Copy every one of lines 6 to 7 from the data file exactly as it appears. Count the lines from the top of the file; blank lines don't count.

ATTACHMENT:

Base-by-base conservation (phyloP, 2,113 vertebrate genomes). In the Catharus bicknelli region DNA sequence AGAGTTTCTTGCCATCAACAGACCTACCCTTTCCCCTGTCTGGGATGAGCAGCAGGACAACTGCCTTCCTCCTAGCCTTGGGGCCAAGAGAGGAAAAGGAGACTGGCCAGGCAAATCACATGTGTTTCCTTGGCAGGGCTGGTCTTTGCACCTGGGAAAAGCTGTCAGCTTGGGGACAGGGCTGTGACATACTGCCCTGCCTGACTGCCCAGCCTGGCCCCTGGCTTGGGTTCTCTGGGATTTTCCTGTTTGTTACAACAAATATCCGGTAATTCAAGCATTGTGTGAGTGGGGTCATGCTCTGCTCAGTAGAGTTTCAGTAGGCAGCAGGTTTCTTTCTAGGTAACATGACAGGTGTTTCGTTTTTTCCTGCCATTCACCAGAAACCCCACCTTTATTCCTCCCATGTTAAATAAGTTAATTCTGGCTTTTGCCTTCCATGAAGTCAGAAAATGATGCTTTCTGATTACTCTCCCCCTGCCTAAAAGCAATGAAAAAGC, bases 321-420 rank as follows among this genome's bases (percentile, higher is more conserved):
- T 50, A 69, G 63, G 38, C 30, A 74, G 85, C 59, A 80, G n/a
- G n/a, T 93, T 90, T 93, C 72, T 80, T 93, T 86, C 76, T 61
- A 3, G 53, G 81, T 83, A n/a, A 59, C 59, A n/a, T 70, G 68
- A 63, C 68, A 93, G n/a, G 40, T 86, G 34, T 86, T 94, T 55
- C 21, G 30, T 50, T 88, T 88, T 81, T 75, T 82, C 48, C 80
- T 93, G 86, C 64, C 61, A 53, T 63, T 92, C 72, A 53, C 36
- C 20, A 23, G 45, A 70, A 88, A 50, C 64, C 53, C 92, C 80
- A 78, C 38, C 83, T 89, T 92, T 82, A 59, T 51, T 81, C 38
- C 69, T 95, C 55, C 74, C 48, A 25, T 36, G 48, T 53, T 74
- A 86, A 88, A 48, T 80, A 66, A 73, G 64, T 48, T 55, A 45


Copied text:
- C 21, G 30, T 50, T 88, T 88, T 81, T 75, T 82, C 48, C 80
- T 93, G 86, C 64, C 61, A 53, T 63, T 92, C 72, A 53, C 36